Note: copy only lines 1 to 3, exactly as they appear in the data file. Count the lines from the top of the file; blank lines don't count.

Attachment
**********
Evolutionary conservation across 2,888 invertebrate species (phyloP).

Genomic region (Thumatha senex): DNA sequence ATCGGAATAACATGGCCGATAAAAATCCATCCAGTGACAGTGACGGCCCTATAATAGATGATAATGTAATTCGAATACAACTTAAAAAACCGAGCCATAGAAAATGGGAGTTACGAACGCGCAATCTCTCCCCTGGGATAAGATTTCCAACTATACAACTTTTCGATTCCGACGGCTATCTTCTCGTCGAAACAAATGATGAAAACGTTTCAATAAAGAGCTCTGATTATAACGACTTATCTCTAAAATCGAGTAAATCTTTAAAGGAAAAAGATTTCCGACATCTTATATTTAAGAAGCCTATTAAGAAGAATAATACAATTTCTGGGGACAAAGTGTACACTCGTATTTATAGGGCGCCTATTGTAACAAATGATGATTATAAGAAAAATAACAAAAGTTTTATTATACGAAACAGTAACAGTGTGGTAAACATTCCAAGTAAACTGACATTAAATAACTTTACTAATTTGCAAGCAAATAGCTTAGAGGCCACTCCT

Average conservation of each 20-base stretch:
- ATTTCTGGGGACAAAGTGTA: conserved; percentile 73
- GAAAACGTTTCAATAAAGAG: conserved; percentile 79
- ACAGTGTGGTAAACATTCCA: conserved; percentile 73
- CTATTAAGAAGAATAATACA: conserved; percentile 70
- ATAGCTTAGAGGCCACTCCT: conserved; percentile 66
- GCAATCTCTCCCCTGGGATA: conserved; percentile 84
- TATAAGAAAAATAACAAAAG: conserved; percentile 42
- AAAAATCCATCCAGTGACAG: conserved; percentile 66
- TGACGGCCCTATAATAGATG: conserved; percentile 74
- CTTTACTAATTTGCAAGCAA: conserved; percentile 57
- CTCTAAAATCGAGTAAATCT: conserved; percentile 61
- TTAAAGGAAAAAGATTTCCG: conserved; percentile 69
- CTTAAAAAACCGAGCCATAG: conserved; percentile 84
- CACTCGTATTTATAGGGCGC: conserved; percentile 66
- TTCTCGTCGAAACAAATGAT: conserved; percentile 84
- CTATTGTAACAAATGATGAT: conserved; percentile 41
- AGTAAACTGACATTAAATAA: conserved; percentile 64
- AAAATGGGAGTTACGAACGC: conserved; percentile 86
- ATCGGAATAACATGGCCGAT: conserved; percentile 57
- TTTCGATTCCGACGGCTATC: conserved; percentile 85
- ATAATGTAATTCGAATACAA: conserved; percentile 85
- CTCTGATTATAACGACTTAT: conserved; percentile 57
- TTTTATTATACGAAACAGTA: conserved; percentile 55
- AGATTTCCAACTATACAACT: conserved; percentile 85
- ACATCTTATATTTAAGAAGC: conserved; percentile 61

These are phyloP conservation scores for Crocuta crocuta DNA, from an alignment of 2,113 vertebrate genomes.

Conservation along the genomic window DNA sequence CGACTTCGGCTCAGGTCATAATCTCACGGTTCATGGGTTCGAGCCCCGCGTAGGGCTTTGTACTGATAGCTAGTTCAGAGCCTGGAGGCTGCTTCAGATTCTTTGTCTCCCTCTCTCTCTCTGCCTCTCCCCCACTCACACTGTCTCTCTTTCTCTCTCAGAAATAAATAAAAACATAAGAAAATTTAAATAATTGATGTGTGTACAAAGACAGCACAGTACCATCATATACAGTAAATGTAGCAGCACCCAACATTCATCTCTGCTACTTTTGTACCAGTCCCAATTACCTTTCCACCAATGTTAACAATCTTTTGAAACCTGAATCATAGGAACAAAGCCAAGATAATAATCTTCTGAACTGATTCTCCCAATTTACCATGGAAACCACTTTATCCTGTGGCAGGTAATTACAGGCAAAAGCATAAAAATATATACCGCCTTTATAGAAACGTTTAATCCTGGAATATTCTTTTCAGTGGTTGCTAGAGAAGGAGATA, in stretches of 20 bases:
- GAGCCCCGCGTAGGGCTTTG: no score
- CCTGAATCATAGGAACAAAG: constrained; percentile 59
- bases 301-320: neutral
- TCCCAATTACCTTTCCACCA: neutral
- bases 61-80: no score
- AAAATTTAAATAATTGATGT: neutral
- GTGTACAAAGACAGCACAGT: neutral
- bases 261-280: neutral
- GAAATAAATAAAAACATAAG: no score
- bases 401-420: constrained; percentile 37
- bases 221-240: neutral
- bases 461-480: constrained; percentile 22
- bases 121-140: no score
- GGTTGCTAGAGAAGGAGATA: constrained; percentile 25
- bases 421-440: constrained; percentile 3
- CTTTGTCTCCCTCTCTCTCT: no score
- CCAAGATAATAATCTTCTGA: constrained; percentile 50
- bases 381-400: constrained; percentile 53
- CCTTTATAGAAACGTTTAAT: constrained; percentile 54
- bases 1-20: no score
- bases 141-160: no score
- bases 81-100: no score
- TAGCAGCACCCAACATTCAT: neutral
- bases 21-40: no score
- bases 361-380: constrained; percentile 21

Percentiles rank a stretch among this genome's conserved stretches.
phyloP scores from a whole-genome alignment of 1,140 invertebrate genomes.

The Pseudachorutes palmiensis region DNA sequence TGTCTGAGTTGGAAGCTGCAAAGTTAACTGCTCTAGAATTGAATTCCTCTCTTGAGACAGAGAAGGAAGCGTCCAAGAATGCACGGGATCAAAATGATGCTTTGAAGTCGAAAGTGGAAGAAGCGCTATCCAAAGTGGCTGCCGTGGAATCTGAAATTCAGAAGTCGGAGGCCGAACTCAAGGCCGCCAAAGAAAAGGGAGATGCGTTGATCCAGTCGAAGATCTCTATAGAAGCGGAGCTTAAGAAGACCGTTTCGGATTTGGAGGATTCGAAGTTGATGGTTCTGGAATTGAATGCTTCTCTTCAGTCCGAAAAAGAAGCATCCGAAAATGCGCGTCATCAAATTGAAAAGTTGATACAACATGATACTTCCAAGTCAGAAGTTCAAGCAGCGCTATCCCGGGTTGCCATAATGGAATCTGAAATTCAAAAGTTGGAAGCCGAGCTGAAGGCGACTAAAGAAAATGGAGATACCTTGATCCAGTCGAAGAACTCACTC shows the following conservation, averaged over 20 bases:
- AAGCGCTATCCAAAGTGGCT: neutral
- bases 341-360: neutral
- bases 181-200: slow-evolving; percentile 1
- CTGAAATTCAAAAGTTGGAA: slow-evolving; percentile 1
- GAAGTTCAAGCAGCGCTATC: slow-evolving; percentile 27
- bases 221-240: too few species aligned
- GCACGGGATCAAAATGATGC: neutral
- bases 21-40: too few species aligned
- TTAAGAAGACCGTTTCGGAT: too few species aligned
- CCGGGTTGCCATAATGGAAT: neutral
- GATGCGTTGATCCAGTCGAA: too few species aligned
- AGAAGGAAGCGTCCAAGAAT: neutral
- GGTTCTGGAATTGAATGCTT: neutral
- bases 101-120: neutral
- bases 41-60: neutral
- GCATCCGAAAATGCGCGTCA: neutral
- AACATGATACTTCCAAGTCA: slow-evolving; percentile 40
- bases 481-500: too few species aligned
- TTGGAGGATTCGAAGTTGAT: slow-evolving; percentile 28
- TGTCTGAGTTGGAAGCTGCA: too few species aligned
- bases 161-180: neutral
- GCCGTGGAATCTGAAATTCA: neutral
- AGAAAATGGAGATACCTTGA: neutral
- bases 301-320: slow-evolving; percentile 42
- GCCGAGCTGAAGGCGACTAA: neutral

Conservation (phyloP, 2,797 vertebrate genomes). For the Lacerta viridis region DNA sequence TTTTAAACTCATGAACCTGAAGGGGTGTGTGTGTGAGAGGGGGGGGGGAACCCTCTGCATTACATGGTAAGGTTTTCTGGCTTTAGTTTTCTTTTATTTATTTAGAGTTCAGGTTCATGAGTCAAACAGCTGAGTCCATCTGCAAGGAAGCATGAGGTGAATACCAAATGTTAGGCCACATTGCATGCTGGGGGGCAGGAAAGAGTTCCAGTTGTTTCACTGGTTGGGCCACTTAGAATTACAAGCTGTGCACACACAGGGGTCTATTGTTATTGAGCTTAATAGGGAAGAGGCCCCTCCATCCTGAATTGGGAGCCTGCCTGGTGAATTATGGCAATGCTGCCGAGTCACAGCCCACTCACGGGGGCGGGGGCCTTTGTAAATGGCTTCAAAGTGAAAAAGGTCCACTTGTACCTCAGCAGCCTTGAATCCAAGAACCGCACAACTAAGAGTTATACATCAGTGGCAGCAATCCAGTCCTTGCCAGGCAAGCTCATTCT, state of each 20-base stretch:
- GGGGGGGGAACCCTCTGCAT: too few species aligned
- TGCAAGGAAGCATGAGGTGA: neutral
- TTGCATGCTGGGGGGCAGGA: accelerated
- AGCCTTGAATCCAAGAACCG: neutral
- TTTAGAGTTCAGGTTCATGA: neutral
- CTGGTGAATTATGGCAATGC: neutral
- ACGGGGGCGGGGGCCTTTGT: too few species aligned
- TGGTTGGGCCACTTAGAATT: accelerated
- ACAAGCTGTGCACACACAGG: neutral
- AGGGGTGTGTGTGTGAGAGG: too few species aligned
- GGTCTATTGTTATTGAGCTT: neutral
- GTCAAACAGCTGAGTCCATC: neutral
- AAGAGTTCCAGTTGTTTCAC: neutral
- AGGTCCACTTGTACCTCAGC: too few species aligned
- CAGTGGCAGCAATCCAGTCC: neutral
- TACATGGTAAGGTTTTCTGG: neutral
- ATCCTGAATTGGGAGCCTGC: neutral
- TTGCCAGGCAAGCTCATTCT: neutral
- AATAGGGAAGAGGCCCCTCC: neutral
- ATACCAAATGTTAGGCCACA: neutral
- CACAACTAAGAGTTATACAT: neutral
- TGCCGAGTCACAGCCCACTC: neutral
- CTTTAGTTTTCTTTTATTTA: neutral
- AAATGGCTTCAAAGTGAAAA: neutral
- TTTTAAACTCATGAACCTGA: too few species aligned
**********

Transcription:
Evolutionary conservation across 2,888 invertebrate species (phyloP).

Genomic region (Thumatha senex): DNA sequence ATCGGAATAACATGGCCGATAAAAATCCATCCAGTGACAGTGACGGCCCTATAATAGATGATAATGTAATTCGAATACAACTTAAAAAACCGAGCCATAGAAAATGGGAGTTACGAACGCGCAATCTCTCCCCTGGGATAAGATTTCCAACTATACAACTTTTCGATTCCGACGGCTATCTTCTCGTCGAAACAAATGATGAAAACGTTTCAATAAAGAGCTCTGATTATAACGACTTATCTCTAAAATCGAGTAAATCTTTAAAGGAAAAAGATTTCCGACATCTTATATTTAAGAAGCCTATTAAGAAGAATAATACAATTTCTGGGGACAAAGTGTACACTCGTATTTATAGGGCGCCTATTGTAACAAATGATGATTATAAGAAAAATAACAAAAGTTTTATTATACGAAACAGTAACAGTGTGGTAAACATTCCAAGTAAACTGACATTAAATAACTTTACTAATTTGCAAGCAAATAGCTTAGAGGCCACTCCT

Average conservation of each 20-base stretch: